On Tuesday, February 20, Wisconsin held its State Supreme Court Primary election. Voters chose Milwaukee County Circuit Court Judge Rebecaa Dallet, who received 35% of the vote, and Sauk County Circuit Court Judge Michael Screnock, who took 46%, to square off in the April 3 general election. A third candidate, Madison attorney Tim Burns, received 18% of the vote and will not be on the April ballot. The winner of the general election will fill the seat vacated by Justice Michael Gableman, who is not seeking second term.
Dallet currently serves as a Milwaukee County Circuit Court Judge. While Supreme Court elections are non-partisan, she aligns with the Democratic Party. She made her political affiliations very clear in a campaign ad in which she criticized President Donald Trump.
While campaigning, she touted her judicial experience by claiming to have presided over 10,000 cases. The statement came under scrutiny, but media watchdog Politifact rated it as “True.”
Her campaign has highlighted what she sees as a need for criminal justice reform. “I see victims of violent crime, especially in our poorest neighborhoods, struggling to find a way as guns, drugs, and gangs devastate their community. And I see neighbors trying to get their lives back on track, but stuck in a criminal justice system that needs reform,” her campaign website says.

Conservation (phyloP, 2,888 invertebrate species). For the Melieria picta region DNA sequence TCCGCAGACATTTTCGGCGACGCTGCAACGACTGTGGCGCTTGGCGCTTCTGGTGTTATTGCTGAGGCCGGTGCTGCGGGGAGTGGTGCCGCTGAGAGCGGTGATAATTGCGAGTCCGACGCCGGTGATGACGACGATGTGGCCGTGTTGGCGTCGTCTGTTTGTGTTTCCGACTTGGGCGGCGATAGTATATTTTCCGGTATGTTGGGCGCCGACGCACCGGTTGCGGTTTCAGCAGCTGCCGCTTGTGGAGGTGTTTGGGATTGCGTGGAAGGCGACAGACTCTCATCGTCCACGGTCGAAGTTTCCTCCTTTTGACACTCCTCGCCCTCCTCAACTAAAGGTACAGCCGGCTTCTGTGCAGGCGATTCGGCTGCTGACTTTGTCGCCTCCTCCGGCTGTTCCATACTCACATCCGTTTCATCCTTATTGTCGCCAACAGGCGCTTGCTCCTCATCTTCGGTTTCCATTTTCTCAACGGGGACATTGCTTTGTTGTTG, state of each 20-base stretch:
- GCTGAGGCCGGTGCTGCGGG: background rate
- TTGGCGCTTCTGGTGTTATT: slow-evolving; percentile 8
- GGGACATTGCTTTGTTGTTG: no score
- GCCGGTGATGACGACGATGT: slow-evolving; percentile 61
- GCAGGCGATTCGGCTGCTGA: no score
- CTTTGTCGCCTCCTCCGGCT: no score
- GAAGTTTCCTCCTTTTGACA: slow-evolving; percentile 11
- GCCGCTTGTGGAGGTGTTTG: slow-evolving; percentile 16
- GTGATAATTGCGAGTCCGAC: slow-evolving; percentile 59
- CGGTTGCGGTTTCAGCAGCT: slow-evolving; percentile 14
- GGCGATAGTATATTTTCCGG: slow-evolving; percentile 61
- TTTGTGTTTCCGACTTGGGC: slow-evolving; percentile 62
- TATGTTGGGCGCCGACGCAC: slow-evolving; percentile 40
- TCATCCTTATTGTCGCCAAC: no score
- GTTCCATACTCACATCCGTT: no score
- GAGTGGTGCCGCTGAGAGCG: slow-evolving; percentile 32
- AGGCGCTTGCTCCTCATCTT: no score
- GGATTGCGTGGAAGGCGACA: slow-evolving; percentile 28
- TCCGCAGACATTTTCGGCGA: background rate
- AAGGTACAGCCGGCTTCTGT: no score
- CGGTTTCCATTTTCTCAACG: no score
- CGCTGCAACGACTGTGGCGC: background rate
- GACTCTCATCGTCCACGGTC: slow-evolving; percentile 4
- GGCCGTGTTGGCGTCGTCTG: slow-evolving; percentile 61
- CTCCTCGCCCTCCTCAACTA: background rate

Screnock is the conservative candidate in the race. He’s currently a Sauk County Circuit Court Judge. Due to his political affiliations, he’s been able to easily draw distinction between his opponents and himself.
In his campaign message, Screnock has promoted his conservative judicial philosophy by invoking that the courts are just one part of three branches of government. “When a court is asked to interpret law, its role is to declare what the law is, based on what the legislative and executive branches have done, and not what the court thinks it should be…It is not the role of court to veto, or rewrite, laws that it believes are unwise or imprudent,” he says on his website.
While the primary voter turnout was only 11.9%, that’s well above the 7.3% average turnout for a spring primary where the state Supreme Court is the only statewide contest. It’s also notable that combined, the two left-leaning candidates, Dallet and Burns, received almost 40,000 more votes than the conservative candidate Screnock. Political spectators are waiting to see if that vote differential occurs in the April general election.
The court currently has a 5-2 conservative majority. Depending on April’s victor, the conservatives may maintain that balance, or lead by just one justice.